Thomson's story is an epic one - in an increasingly homogenous world, he has found, and describes to perfection, a mythical land. ( PUBLISHING NEWS (10.3.06))
This masterly book represents the compression of 25 years of Thomson's travels and explorations in Peru, through five millennia of history...Thomson captures the enormous excitement currently felt in Peru. He writes enthrallingly about the host of recent major archaeological discoveries and the secrets they have revealed...The result is a fascinating, intelligently told tale, full of intriguing revelations, that penetrates deeper into the Andean past than previously attempted. ( TRAVELLER MAGAZINE (June 2006))
Thomson impressively interweaves 25 years of personal exploration and discovery with the rise and fall of each of the pre-Inca civilisations, searching out and studying their enduring monuments to reveal their beliefs, ways of living and effect on the cultures that followed...an engrossing, impassioned account whereby the entire country becomes a plot full of high drama and extraordinary characters...travel writing in the finest tradition. (Alex Stewart WANDERLUST (August/September))
History, archaeological puzzle-solving, ethnography and traveller's tales are combined in this account of Hugh Thomson's extensive travels through the principal sites of Ancient Peru, leading the reader on a dizzying tour through five turbulent millennia. The cumulative effect is enthralling. (Sara Wheeler TIMES (22.7.06))
From lake-island trek to frantic festival, from thumbnail sketches of scholars, to gossip and insights into...archaeologists and astronomers, Thomson guides us through his pleasures. (Tom Adair SCOTLAND ON SUNDAY (23.7.06))
Cochineal Red...artfully blends technical archaeological knowledge with a readable and exciting account of his own Peruvian odyssey, from the search for lost ruins to life in modern Peru and even Lima's politics...[Thomson exercises] a deft touch and an evocative style. (Gary Ziegler GEOGRAPHICAL (1.8.06))
First and most importantly, Hugh Thomson is a good thing. It takes a rare combination of scholarly focus and Boy's Own derring-do to write books about adventuring in Peru (this is his third) which consistently rise above the level of backpackers' companions, and convey not only Thomson's great knowledge of the ancient civilisations of the Andes, but also the thrill of the chase for such knowledge. (Matthew Parris THE SPECTATOR (5.8.06))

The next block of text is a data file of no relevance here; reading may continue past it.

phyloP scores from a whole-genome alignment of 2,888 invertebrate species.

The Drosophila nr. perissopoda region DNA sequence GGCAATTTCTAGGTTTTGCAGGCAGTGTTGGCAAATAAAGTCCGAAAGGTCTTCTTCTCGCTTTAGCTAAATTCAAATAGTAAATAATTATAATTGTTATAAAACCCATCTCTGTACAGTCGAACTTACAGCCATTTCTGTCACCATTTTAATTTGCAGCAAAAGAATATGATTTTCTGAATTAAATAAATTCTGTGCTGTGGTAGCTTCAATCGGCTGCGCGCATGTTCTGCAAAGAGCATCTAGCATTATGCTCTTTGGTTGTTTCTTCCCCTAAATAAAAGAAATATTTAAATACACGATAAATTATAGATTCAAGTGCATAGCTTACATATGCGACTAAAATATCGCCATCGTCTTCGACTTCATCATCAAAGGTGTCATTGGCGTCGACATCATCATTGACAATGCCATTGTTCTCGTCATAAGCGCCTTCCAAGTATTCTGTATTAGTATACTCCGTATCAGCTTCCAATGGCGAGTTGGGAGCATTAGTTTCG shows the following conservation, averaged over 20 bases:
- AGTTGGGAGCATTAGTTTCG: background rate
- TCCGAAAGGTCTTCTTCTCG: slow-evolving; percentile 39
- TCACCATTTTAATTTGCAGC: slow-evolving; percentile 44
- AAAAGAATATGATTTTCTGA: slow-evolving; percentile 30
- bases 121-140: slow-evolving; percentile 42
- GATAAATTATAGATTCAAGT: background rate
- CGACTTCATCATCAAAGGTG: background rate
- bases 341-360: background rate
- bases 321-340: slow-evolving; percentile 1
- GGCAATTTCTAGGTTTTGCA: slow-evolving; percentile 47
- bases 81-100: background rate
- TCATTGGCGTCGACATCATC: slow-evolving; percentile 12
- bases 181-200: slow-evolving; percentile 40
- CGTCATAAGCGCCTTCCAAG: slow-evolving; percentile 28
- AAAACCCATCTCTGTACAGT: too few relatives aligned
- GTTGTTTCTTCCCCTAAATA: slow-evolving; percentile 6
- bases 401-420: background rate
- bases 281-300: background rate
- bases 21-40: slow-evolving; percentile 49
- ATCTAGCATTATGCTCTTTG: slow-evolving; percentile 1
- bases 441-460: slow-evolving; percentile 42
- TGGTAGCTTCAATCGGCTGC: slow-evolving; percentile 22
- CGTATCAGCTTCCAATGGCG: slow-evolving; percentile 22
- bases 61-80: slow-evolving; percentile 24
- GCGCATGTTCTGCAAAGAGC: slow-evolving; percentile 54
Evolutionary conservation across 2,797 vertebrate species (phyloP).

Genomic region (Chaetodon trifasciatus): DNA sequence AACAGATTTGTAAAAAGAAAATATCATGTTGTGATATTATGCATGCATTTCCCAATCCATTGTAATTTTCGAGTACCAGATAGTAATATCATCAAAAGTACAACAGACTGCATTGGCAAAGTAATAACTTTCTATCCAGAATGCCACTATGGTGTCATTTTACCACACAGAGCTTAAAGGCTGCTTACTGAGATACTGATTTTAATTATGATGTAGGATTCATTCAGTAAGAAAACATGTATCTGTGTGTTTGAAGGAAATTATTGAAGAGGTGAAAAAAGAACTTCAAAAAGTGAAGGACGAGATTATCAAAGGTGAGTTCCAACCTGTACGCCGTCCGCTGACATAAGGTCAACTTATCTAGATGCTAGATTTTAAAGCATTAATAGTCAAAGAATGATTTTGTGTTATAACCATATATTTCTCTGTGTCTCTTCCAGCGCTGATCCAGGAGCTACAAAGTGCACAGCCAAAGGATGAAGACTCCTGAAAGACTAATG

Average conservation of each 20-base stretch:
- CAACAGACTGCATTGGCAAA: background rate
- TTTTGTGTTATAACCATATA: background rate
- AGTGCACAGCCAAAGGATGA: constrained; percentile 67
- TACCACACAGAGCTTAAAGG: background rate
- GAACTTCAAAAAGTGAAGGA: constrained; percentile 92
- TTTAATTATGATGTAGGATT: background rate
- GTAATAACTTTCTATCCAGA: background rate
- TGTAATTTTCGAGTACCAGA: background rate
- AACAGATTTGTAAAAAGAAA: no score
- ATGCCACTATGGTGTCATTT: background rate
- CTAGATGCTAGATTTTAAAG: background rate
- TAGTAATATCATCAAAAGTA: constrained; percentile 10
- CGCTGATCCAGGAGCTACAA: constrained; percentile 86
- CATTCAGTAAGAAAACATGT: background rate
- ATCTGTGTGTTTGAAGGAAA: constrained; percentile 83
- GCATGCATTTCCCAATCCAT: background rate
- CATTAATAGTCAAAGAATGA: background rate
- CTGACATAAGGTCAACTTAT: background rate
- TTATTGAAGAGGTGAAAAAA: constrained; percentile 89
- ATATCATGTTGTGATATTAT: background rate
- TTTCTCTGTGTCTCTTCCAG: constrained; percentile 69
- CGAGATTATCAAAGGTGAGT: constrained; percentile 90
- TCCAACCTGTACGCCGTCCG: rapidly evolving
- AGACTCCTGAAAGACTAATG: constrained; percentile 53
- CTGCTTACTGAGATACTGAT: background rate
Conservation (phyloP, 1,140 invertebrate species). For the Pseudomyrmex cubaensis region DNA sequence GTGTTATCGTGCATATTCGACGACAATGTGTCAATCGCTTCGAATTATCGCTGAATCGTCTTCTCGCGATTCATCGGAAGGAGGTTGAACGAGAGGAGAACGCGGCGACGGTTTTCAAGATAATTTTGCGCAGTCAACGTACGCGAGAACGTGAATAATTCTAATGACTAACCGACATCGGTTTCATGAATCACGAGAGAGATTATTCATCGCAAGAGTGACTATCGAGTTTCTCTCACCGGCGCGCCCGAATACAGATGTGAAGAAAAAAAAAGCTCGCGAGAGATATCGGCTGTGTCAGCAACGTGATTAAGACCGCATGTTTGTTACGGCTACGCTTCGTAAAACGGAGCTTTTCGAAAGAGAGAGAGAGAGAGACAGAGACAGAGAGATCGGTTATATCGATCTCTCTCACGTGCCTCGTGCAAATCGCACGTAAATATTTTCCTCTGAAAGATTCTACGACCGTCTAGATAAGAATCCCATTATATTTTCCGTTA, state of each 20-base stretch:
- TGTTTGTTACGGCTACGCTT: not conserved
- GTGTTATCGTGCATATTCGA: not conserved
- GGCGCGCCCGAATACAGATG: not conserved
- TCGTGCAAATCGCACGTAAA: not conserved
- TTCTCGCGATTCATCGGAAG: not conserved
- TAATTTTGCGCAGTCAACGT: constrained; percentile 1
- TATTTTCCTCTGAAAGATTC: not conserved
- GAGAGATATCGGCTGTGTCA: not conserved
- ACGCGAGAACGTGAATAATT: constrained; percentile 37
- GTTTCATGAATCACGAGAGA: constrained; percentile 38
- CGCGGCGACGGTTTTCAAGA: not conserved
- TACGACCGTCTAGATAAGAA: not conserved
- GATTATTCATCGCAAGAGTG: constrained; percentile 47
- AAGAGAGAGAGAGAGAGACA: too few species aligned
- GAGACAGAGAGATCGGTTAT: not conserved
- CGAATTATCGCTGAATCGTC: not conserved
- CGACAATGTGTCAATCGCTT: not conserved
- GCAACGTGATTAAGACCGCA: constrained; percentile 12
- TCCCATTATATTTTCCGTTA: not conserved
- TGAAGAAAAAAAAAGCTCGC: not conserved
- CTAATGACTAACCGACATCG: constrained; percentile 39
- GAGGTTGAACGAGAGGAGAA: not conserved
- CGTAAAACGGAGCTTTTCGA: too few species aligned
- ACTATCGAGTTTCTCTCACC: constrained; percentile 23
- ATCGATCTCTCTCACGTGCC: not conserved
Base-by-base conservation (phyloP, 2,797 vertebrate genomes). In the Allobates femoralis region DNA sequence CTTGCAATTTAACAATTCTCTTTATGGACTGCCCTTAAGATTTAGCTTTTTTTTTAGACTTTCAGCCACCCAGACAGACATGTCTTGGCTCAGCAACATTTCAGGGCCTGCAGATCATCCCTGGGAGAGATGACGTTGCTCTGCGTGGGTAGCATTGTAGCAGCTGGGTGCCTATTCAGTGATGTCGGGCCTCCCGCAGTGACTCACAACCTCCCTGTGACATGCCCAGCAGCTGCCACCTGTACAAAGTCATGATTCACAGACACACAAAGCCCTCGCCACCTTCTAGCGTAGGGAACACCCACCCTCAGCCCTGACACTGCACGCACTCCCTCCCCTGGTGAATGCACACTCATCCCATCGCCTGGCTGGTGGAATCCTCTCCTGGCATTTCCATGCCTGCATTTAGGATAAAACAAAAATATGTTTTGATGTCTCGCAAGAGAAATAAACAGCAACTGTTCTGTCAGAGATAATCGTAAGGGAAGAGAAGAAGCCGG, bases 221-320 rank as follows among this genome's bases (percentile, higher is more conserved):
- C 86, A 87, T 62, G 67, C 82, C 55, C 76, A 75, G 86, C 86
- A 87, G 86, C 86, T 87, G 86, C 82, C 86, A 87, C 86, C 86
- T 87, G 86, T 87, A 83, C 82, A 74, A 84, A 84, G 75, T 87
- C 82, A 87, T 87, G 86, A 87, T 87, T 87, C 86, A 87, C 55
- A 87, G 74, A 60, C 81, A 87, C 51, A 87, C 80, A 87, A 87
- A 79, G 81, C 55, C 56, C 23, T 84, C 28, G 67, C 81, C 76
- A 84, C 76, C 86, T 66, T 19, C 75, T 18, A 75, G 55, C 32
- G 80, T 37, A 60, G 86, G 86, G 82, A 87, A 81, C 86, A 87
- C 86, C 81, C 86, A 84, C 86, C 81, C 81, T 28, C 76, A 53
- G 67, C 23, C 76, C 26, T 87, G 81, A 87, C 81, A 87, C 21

Thomson, who has written about ancient Peru before, in The White Rock, steps through this window of innocence, assembling a band of adventurers and oddballs to explore the signature sites of succeeding civilisations from the Caral (3000BC) to the Inca of the 15th century...Thomson's evocation and speculation on the drug-taking ceremonies, the disorientating architecture and the eroticised rituals of human sacrifice and thrilling and disturbing. (Nigel Richardson TELEGRAPH (26.8.06))
What makes Cochineal Red such a worthwhile book is that it is written by someone who is both an explorer and a scholar. We may begin with Thomson hacking through jungle paths, but he has read widely and talked to all the specialists. The result is an enjoyable, erudite and fascinating insight into cultures that, as they become temporally more distant, grow in importance in shaping our understanding of civilisation. (Toby Green INDEPENDENT (15.9.06))
'Communicates all the excitement of participating in the discovery of a hidden world.' (J.H.Elliott author of Empires of the Atlantic World.)
fascinating story, not only of following up leads left by Bingham at Llactapata, but of exploring other sites and wonders in Peru. (John Ure TLS (15.12.06))
Peru wears its ancient cultures wrapped around in layers, like one of the mummified bodies so well preserved by the nitrates of its deserts.
After his acclaimed book on the Incas, The White Rock, Hugh Thomson unwraps those layers to show how civilisation emerged so early and so spectacularly in this toughest and most arid of terrains.
Many of the extraordinary cultures of Ancient Peru, from the lines of Nasca to the temple-cult of Chavín, buried in the mountains, and the great pyramids of the coast, have only started to give up their secrets and antiquity in just the last few years.
As one archaeologist put it: 'Imagine if all the discoveries of Ancient Egypt had been made so recently - the finding of Tutankhamen's tomb, of the Great Pyramid of Cheops, of Abu Simbel - and you have some idea of the great excitement at what has been happening in Peru.'
Hugh Thomson has been at the forefront of some of these discoveries himself, having made headlines with his work near Machu Picchu. Now he takes the reader on a journey back from the world of the Incas to the first dawn of Andean civilisation, to give an immensely personal and accessible guide to the wonders that have been revealed.
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